Modern Retail in India has become one of the most talked about topics in recent times. Some analysts have even commented that ‘It is the end of Modern Retail in India.’ The issues such as FDI in retail, GST and Supply Chain problems have taken centre stage in the media. No other sector has come under as such close scrutiny as Modern Retail with its leaders criticised for being reckless and committing some strategic/operational errors.
In my previous blog, I highlighted some of the past failures of Modern Retailers. While they are due some criticism, it is also important to understand the dynamics of Retail in India. Indians have become used to shopping in un-organised retailers like Mom and Pop stores. Modern Retail in India is relatively new and its adoption can be best explained through the Roger’s Diffusion of Innovation as shown in the figure below:
In the early days of Modern Retail adoption, innovators drove the market; they wanted a new way of shopping. Despite driving the market in the early days, they only represented a small percentage of it. The bigger market share was with the pragmatists and conservatives who wanted solutions and convenience. These consumers wanted value for money, convenient locations, shopping experience, and prompt service and were not willing to compromise on product quality. To win the segments of early majority/late majority and to build economies of scale, Modern Retailers struggled to employ a different marketing strategy to that of innovators and early adopters.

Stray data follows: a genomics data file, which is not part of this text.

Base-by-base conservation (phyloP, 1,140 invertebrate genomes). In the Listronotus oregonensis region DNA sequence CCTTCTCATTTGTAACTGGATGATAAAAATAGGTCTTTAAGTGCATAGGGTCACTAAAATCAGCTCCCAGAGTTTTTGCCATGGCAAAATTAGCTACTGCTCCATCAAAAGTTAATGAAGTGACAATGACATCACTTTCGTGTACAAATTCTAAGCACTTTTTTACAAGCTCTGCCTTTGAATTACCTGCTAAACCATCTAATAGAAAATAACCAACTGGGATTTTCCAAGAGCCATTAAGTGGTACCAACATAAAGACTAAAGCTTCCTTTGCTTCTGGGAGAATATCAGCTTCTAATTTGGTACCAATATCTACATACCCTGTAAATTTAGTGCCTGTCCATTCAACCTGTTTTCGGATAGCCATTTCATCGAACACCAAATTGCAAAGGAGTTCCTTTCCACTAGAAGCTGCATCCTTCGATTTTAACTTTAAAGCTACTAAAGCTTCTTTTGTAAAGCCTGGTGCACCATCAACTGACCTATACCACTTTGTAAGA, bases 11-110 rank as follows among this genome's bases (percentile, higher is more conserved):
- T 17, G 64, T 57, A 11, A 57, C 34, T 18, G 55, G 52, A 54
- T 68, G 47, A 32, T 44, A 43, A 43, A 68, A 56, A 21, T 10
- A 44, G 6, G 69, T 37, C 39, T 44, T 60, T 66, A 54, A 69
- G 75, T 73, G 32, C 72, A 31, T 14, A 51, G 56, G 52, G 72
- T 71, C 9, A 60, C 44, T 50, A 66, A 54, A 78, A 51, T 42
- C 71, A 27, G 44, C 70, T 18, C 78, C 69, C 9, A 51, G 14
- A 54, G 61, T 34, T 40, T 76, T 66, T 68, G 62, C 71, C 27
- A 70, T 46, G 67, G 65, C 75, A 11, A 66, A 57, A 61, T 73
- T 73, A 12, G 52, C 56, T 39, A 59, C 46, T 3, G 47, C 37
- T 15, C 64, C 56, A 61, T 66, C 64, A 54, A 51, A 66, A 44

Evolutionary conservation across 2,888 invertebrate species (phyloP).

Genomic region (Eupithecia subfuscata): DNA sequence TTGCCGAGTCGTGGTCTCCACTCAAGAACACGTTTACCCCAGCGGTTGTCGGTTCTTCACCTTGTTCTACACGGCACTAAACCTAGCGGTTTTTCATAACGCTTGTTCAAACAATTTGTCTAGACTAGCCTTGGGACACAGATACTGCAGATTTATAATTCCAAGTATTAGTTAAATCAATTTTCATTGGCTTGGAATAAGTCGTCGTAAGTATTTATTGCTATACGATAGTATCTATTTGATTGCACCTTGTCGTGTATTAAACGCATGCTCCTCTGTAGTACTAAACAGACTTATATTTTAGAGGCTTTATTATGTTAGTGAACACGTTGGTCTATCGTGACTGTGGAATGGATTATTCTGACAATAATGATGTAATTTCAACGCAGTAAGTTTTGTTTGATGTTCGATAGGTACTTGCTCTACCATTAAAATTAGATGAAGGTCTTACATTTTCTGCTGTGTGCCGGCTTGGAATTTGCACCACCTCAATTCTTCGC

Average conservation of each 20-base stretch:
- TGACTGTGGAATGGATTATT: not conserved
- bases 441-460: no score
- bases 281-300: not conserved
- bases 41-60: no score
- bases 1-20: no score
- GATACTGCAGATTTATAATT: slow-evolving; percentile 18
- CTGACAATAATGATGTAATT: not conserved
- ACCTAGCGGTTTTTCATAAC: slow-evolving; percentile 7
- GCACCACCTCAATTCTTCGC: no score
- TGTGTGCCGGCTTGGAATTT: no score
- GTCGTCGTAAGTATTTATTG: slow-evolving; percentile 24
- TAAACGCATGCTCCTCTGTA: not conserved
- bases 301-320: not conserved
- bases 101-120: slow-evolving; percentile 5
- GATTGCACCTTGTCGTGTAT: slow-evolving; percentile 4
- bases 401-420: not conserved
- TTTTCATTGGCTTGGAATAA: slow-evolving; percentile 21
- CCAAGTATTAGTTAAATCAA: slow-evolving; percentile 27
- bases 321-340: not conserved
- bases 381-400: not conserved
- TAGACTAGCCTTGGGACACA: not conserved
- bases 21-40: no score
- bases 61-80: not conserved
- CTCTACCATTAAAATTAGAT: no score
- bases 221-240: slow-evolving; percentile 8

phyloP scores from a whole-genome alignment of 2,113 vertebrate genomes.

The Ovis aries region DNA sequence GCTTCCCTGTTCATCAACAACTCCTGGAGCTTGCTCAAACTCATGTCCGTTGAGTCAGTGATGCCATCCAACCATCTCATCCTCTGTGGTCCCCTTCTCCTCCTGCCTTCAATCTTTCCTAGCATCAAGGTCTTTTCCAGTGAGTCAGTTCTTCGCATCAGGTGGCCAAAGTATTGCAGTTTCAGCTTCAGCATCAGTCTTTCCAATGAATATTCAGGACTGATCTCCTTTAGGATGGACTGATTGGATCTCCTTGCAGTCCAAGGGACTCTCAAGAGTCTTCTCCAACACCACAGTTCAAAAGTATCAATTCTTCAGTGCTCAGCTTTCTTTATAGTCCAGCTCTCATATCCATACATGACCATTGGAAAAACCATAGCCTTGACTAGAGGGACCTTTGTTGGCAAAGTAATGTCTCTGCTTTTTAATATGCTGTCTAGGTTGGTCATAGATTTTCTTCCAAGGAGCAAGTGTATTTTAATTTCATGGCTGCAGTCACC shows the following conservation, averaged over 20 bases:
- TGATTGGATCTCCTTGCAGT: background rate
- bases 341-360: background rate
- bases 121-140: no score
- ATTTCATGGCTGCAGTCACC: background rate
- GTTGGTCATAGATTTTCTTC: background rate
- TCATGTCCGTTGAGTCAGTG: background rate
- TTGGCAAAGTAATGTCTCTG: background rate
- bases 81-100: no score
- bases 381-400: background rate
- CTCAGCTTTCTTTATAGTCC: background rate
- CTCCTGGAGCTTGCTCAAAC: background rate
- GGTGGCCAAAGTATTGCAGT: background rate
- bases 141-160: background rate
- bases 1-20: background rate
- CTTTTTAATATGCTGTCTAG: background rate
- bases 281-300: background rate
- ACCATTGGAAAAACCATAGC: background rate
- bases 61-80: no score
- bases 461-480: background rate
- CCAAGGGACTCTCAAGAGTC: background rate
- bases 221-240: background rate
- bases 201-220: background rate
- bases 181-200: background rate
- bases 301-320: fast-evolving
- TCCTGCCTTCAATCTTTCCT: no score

So what is the current scenario? Retailers have learned their lessons from past failures and started taking initiatives to address some of the problems [refer to my previous blogs]. They started to:
- Strengthen the supply chain and cold chain by building huge warehouses in key locations based on hub and spoke model.
- Use analytics for catchment selection, format selection and also to gain insights into consumer behaviour.
- Focus more on private labels to improve profitability.
- Close unprofitable stores and streamline formats to improve profitability.
- Negotiate rentals on a profit sharing basis.
The steps taken by Modern Retailers to rationalise their operations and to drive the efficiencies will bring the costs down which should enable them to pass these savings onto consumers enticing them to spend more in the stores.
And what is the future outlook? The future is looking bright for the sunshine sector. The Indian economy is estimated to grow to USD 2 trillion by 2014-15, with per capita income to grow at 12% CAGR. This would change the shape of income distribution from a pyramid to a diamond, with a massive consuming class in the middle. The Indian retail sector is currently estimated at around US$ 350 billion and growing between 15-20% CAGR, with Modern Retail itself growing at around 35% CAGR. Consumer sentiment is improving and after bottoming out in 2009, sales growth is showing signs of recovery.
To conclude, Modern retail in India is in its nascent stage, with a wide gap between it and Traditional Retail. Traditional Retail still holds 85% of the market while Modern Retail accounts for only 15% with a penetration of 5-8%. The challenge is to bridge the gap between the two and make Modern Retail a success story. It is too premature to write an obituary to Modern Retail in India as it is still evolving. It could be a case of survival of the fittest.
Is it the end of Modern Retail in India? Personally, I think it is just the beginning…